LOUISVILLE, Ky. -- When Wayne Lukas saddled a horse in the 1988 Kentucky Derby, it was the 13th time he had done so. No previous trainer had ever saddled 12 horses in America's greatest horse race without a victory.
"Sure it bothered me," the Hall of Fame trainer replied when asked this week whether his futility grated at the time. "When you're on an airplane and the person seated next to you finds out you're a horse trainer, the first thing they ask is, "Have you ever won the Kentucky Derby?" No matter how many races you've won, to most people that's the only race that counts. Until you've won it, there's a big hole in your resume."
The filly Winning Colors filled that hole in Lukas' resume with a front-running victory 25 years ago, and when he saddles two horses in Saturday's 139th Run for the Roses he'll be seeking his fifth Derby victory, which would move Lukas into sole possession of second place all-time among trainers. (Actually it would tie him for first, but more on that later.) He would also become the oldest trainer to win the Derby, surpassing the late Charlie Whittingham, who was 76 when he won the Derby in 1989 with Sunday Silence.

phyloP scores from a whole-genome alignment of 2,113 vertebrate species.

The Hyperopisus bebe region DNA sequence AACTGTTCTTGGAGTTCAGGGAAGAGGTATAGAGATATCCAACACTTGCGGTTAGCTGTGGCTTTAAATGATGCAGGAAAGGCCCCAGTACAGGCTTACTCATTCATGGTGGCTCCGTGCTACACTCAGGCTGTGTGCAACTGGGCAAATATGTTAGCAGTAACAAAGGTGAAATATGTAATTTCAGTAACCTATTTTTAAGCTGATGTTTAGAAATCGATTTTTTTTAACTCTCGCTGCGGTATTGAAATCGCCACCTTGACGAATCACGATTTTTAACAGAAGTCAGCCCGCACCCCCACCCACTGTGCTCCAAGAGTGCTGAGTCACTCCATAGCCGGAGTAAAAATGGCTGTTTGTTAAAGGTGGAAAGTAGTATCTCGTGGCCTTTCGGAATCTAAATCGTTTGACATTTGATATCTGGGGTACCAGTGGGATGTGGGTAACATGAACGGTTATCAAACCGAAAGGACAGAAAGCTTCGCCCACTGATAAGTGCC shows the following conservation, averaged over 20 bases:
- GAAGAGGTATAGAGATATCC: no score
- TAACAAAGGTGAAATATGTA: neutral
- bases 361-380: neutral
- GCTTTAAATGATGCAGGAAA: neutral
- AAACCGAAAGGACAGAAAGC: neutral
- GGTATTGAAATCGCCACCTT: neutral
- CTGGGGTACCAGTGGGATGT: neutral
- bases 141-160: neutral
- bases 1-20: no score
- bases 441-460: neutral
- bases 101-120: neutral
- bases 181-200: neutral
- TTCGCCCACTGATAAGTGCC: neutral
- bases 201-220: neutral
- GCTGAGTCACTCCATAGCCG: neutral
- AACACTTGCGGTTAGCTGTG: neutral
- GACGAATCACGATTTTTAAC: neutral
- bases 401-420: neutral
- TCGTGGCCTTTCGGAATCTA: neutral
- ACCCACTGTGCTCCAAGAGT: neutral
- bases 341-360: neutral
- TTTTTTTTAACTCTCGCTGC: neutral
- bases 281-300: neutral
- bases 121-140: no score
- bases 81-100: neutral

Lukas' other Derby victories were with Thunder Gulch (1995), Grindstone ('96) and Charismatic ('99). The 77-year-old trainer will be seeking victory No. 5 with Will Take Charge, who drew the No. No. 17 post position, and Oxbow, who will start from the No. 2 post. They are 20-1 and 30-1 respectively in the morning line. Orb is the 5-1 morning-line favorite in a field of 20 3-year-olds set to contest the 1 1/4-mile Derby distance.
"I think they both have a chance," Lukas said. "This Derby is wide open. I can make a case for 10 or 12 of them to win it. I won't name them. These other trainers are friends of mine, and I don't want one of them to come up to me and ask, "Why didn't you mention my horse?" But I believe both of my horses are legitimate contenders. Besides, Charlie Whittingham once told me never to say anything bad about a horse until he's been dead for 10 years."
Will Take Charge, a strapping chestnut son of Unbridled's Song, is 3-1-0 in seven starts and has earned $545,371. He hasn't raced since winning the Grade II Rebel Stakes at Oaklawn Park on March 16. That 49-day layoff bothers some (no horse has won the Derby off such a long layoff at least since 1929), as does the fact that Will Take Charge has never raced beyond 1 1/16 miles (the last horse to win the Derby without first prepping at farther than 1 1/16 miles was Middleground in 1950).
"Those things don't bother me," Lukas said. "This horse has several Derby winners in his pedigree. I don't think the distance will be a problem. As for the layoff, I'll tell you after the race."
Another concern is an off-track, which seems likely. Local forecasts are predicting a 70 percent chance of rain Saturday, and Will Take Charge's only effort on a track rated "sloppy" resulted in a sixth-place finish, beaten by 18 lengths, in Oaklawn's Grade II Southwest Stakes on Feb. 13.